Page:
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by: Kulani Purkey


Kulani Purkey

GPA 3.4

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About this Document

These notes cover what was discussed in the sixth week of class.
Intro to Interpersonal Communication
Jenny Farrell
Class Notes
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This 3 page Class Notes was uploaded by Kulani Purkey on Sunday October 9, 2016. The Class Notes belongs to COM 102 at University of Nevada - Las Vegas taught by Jenny Farrell in Fall 2016. Since its upload, it has received 4 views. For similar materials see Intro to Interpersonal Communication in Communication Studies at University of Nevada - Las Vegas.

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Date Created: 10/09/16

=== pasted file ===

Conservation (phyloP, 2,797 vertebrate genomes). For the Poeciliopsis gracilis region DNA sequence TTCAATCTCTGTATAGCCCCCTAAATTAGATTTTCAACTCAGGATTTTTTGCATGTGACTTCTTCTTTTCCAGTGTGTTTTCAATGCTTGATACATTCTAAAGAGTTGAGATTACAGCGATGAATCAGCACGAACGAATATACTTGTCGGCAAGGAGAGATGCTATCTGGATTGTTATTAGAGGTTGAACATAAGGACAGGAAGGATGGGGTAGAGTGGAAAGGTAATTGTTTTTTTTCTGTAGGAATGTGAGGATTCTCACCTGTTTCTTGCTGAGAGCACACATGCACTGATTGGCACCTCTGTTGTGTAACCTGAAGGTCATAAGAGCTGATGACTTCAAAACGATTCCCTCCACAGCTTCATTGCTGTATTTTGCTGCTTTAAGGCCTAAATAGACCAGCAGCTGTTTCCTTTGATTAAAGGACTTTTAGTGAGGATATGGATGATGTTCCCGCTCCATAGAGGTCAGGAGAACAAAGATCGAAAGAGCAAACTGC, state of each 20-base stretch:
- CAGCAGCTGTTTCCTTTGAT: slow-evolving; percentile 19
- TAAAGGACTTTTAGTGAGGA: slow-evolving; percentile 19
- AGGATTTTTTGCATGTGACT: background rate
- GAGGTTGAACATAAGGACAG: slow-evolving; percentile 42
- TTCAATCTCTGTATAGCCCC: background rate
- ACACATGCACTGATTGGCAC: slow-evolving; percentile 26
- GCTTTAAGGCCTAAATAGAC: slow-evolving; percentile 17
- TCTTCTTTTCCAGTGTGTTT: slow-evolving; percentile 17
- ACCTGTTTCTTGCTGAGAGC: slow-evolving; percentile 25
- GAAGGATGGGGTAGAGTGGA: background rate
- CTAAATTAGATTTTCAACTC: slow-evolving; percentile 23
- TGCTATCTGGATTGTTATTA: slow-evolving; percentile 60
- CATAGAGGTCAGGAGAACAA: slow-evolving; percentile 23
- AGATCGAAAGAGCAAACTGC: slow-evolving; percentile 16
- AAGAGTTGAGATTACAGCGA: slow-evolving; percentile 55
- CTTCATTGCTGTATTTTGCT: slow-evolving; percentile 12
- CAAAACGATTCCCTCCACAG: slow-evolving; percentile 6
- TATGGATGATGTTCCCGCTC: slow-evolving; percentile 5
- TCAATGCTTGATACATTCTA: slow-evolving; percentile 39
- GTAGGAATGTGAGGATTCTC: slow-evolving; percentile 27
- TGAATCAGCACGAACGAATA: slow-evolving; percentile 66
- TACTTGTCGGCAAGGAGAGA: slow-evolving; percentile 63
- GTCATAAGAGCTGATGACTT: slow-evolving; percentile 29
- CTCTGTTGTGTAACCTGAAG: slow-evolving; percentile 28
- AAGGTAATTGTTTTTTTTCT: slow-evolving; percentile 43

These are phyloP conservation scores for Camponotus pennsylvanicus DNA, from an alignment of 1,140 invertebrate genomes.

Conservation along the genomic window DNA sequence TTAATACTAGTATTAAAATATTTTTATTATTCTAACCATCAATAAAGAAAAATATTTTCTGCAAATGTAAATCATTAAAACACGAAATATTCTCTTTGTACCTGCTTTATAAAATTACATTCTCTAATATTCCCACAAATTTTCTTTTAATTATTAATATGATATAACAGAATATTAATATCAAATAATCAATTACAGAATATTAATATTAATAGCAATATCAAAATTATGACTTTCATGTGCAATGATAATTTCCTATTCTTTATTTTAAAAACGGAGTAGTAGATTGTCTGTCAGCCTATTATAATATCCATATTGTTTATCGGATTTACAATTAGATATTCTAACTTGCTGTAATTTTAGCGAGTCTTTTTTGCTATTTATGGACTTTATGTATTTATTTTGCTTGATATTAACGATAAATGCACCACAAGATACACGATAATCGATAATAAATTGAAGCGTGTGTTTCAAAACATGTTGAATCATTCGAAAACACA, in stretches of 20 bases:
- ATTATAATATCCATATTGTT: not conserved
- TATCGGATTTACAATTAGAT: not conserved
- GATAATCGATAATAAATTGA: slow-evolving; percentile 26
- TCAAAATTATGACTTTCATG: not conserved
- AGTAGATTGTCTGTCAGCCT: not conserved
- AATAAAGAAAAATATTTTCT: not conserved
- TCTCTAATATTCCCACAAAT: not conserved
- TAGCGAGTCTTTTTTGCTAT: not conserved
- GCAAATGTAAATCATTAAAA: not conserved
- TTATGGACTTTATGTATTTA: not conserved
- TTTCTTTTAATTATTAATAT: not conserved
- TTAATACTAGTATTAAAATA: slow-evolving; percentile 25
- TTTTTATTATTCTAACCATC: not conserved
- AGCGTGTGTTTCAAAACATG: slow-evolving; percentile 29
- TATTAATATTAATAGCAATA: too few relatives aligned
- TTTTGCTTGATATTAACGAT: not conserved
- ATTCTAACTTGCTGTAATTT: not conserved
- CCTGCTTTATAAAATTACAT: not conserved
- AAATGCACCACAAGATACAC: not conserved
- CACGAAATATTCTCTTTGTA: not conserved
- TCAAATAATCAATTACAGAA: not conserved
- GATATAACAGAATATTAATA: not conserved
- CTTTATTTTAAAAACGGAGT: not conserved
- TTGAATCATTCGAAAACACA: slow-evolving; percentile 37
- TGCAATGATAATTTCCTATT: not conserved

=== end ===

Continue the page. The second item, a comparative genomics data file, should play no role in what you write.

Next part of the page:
Maroon = Study goals Pink = Noteworthy sentences/concluding quotations COM102 with Prof. Jenny Farrell Blue = Prompting questions/thinking statements WEEK SIX – OCTOBER 4, 2016 Yellow = Key terminology/vocabulary Elite Notetaker: Kulani Purkey CHAPTER SIX: LISTENING ACTIVELY At the end of these notes, you should be able to identify what the difference between hearing and listening is, the process that entails actively listening, different patterns of listening, and positive and negative listening habits. Listening is the FIRST communication skill developed in life. - It is a primary skill. - It is the most frequent communication skill we use in adult life and often a skill we take for granted. - Listening can be improved to serve our own interests and relationships. - Race, nationality, age, sex and sexual orientation can be considered a part of culture. - Culture varies across generations. - One of the biggest complaints of partners in relationships is not listening. - Listening is a process that involves receiving, attending to, understanding, responding to and recalling sounds and visual images during interpersonal encounters. - An acronym to remember the steps of and process of listening is RAURR: 1. Receiving 2. Attending 3. Understanding 4. Responding 5. Recalling RECEIVING involves seeing and hearing. - Hearing is the process where sound travels through the ear, to the ear drum and to the brain for interpretation. - Noise pollution can hamper out ability to receive sound and can lead to hearing impairment. ^ As many as 40% of college students have some kind of hearing impairment. ATTENDING is devoting attention to information we receive. 1. We tend to pay attention to salient information. 2. You can improve your attention by noting your attention level, figuring out when you should listen most carefully, raise your attention level to take in the information you’re receiving and try not to not be problematic. (This helps to boost salience and control noise). 3. Mental bracketing: a means of systematically putting aside thoughts that are not relevant to the interaction at hand (internal noise). a. This helps you focus on what is in front of you. UNDERSTANDING is interpreting meaning by comparing new information to past knowledge. - New information is housed in your short-term memory to be compared against your long term memory. What do you remember for the immediate that should be remembered for the long-term.. You can make a conscious decision to transfer it over. RESPONDING is communicating attention and understanding to the speaker. 1. This lets them know that you are actually listening through feedback. a. Feedback: communicating attention and understanding while others are talking (this happens in real time; in the moment) i. Positive feedback supports the speaker’s confidence. ii. Negative feedback is disruptive to the speaker. b. Back-channel cues signal that you are paying attention. i. These can be verbal or non-verbal. Examples include: eye contact, nodding, agreeing through conversation fillers, facial expressions, gestures and etc. ii. Keep in mind to make it obvious for them to pick up the cues, make them appropriate, be quick in response and avoid misinterpretation of negative feedback. Level of responses need to be appropriate to what they are saying.. Even if you’re not trying to give someone negative feedback, the things that you do OR do not do could cause someone to feel a certain way. c. Negative feedback: checking your watch, looking at your phone, breaking eye contact repeatedly or wearing headphones d. Clarifying is a type of positive feedback. i. It is when you summarize what they say and engages perception checking. ii. Re-stating their points helps show your desire to understand but can cause lapses in the conversation complexion with your own comments. RECALLING is remembering information. 1. Bizarreness effect is when we recall the strange and unusual easier than the normal/regular. a. Mnemonics help because of their odd characteristics. b. To increase recall accuracy, use all five senses when listening, take notes, draw diagrams and reduce complex information to simple sayings or symbols. CONNECTING CONCEPTS - Fundamental differences in perception and identity can affect our decision to listen. - Preconceived attitudes about others can influence all steps of the listening process. Sometimes we make it harder than it actually is, it’s all about perception of the circumstances. LISTENING STYLES 1. Action-oriented: listening to make an immediate response a. This consists of brief and to the point messages and is often found in the medical field or similar fields. 2. Time-oriented: focused on how much time you have to listen a. For instance, only having five minutes to talk. 3. People-oriented: an opportunity to establish a relationship with others a. An example of this is listening to truly get to know someone. 4. Content-oriented: focusing on the actual message to learn or challenge yourself a. To do this, one can attend a guest lecture or workshop with an interest in the topic going to be discussed. - Most of us only use two styles. Depending on the situation, we should strive to use all four or it can result as being perceived as an incompetent communicator. Consider the appropriateness of the style you choose to use. GENDER DIFFERENCES IN LISTENING STYLES 1. Women are more likely to use people or content-oriented styles. a. If she seeks a certain response, she might not tell her boyfriend or spouse about it, but instead say something like: “Let me go call my girlfriend who’s going to actually give me the response I want to hear!” 2. Men are more likely to use the time and action-oriented styles. INEFFECTIVE LISTENING - There are several common bad practices while listening. - An active listener should take steps to avoid using ineffective types of listening. - In a collectivistic culture, listening more carefully and closely is more commonly seen. 1. Selective listening is taking in bits and pieces of information and dismissing the rest. a. This is due to fluctuating attention. 2. Pseudo-listening is pretending to pay attention when you really are not. a. We often do this to avoid hurting someone’s feelings. b. If you make this a habit, you will come off as being dishonest.